The consensus the chief justice sought has proved elusive. In the term that ended in June, there was at least one dissent in 72 percent of the court’s signed decisions in argued cases, the highest rate in four decades, according to data compiledby Lee Epstein of the University of Southern California, Andrew D. Martin of Washington University in St. Louis and Kevin Quinn of the University of Michigan.
Chief Justice Roberts’s 2006 statement about “the court acting as a court” bore a striking resemblance to language used by Justice Elena Kagan in public appearances this summer and fall in which she suggested that the court’s recent decisions had undermined its legitimacy. In September, for instance, she said that “the thing that builds up reservoirs of public confidence is the court acting like a court.”
In October, she said the court was at a crossroads. “Do we engage with each other in a way that attempts to find common ground, in a way that fosters principled compromise?” she asked. “Or is that sort of beyond us?”
The two justices were making different but related points. Chief Justice Roberts said that unanimous decisions inspired public confidence, while Justice Kagan expressed larger worries, including that overruling precedents soon after changes in the court’s membership threatened its legitimacy.
But Chief Justice Roberts did address the importance of insulating the court from partisanship in the 2006 interview.
“Politics are closely divided,” he said. “The same with the Congress. There ought to be some sense of some stability, if the government is not going to polarize completely. It’s a high priority to keep any kind of partisan divide out of the judiciary as well.”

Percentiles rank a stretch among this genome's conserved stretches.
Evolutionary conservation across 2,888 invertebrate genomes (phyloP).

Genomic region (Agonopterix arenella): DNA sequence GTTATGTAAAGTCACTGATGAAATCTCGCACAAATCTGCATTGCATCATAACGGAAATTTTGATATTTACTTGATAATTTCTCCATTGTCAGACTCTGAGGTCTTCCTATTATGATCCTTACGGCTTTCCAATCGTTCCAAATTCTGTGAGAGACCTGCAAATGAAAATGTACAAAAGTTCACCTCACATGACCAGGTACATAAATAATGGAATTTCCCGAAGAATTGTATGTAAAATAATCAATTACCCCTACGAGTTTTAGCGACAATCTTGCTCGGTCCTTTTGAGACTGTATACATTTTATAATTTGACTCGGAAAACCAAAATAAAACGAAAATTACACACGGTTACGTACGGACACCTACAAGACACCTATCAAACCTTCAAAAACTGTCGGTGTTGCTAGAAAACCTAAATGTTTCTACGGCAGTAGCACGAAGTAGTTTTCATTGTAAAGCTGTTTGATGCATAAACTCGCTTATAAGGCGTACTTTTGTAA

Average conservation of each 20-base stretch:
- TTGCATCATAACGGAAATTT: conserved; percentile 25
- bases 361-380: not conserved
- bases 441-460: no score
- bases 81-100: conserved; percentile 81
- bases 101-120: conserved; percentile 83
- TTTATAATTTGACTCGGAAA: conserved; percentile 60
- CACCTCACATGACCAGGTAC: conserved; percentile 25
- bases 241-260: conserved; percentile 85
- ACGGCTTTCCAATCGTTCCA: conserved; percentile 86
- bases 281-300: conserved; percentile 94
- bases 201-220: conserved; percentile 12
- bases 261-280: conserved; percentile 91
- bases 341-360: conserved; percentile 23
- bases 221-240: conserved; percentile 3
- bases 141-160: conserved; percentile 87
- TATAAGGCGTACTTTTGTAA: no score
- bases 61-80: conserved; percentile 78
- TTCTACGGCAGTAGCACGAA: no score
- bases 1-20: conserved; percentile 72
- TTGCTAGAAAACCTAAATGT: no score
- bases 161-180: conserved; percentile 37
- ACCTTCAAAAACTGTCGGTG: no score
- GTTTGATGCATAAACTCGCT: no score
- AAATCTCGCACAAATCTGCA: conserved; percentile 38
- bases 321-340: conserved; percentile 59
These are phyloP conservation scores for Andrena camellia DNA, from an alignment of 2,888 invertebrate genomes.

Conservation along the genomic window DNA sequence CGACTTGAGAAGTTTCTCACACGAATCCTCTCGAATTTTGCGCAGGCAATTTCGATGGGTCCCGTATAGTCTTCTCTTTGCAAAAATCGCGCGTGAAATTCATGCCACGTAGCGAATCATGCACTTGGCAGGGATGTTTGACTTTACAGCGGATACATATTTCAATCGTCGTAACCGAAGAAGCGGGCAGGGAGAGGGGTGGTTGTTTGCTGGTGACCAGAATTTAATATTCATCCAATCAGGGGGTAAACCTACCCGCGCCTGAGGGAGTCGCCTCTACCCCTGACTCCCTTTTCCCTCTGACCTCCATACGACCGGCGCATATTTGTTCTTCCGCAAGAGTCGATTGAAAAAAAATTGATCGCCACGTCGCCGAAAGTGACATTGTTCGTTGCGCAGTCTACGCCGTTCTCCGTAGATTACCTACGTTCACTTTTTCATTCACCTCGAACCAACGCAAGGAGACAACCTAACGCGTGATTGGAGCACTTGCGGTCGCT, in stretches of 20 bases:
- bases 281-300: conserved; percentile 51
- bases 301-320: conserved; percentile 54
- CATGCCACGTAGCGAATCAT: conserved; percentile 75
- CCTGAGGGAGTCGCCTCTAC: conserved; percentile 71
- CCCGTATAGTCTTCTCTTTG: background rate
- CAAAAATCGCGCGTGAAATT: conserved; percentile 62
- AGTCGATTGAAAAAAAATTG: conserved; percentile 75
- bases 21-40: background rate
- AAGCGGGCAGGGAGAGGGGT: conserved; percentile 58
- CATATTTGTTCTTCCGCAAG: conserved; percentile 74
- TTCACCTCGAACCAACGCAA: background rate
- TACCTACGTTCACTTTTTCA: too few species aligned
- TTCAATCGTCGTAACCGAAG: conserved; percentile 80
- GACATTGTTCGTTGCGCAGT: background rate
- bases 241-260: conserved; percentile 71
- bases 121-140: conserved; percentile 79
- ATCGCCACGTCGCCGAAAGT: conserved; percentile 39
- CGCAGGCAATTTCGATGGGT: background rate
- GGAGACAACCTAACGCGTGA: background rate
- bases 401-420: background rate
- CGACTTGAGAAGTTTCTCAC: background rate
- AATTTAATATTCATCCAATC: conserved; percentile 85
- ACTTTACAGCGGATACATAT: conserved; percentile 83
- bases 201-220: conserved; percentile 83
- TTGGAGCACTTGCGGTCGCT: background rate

Back in 2006, Chief Justice Roberts said that his colleagues spoke openly about protecting the legitimacy of the court as new members joined. They “don’t want the court to seem to be lurching around because of changes in personnel,” he said of his colleagues.
The court’s decision in June to eliminate the constitutional right to abortion established in 1973 in Roe v. Wade left it open to just such criticism, particularly as Donald J. Trump had vowed during his 2016 presidential campaign to name justices who would overrule that decision. All three of his appointees were in the majority.
Chief Justice Roberts took a middle-ground position in the case, Dobbs v. Jackson Women’s Health Organization, as he had in an opinion concurring in a 2020 decision striking down a restrictive Louisiana abortion law.
In the 2006 interview, the chief justice reflected on the distinctive responsibilities of his job, noting that his predecessor, Chief Justice William H. Rehnquist, had undergone a transformation when President Ronald Reagan elevated him after 14 years as an associate justice.
“I think there’s no doubt that he changed, as associate justice and chief,” Chief Justice Roberts said. “He became naturally more concerned about the function of the institution.”
Chief Justice Rehnquist seemed to switch positions, for instance, on Miranda v. Arizona, the 1966 decision that required police officers to read the familiar warnings before interrogating people in custody. He had been critical of the decision but in 2000 wrote a majority opinion upholding it.
Chief Justice Roberts explained his predecessor’s thinking: “He appreciated that it had become part of the law — that it would do more harm to uproot it — and he wrote that opinion as chief for the good of the institution.”
Mr. Rosen, who conducted the interview and is now the president of the National Constitution Center, said that the goals expressed by Chief Justice Roberts early in his tenure were worthy ones.
“Chief Justice Roberts deserves huge credit for trying to preserve the nonpartisan legitimacy of the court by promoting narrow, unanimous decisions,” Mr. Rosen said last week. “He recognized from the beginning that the success of his vision would depend on his colleagues, and it’s not his fault that he lost the votes.”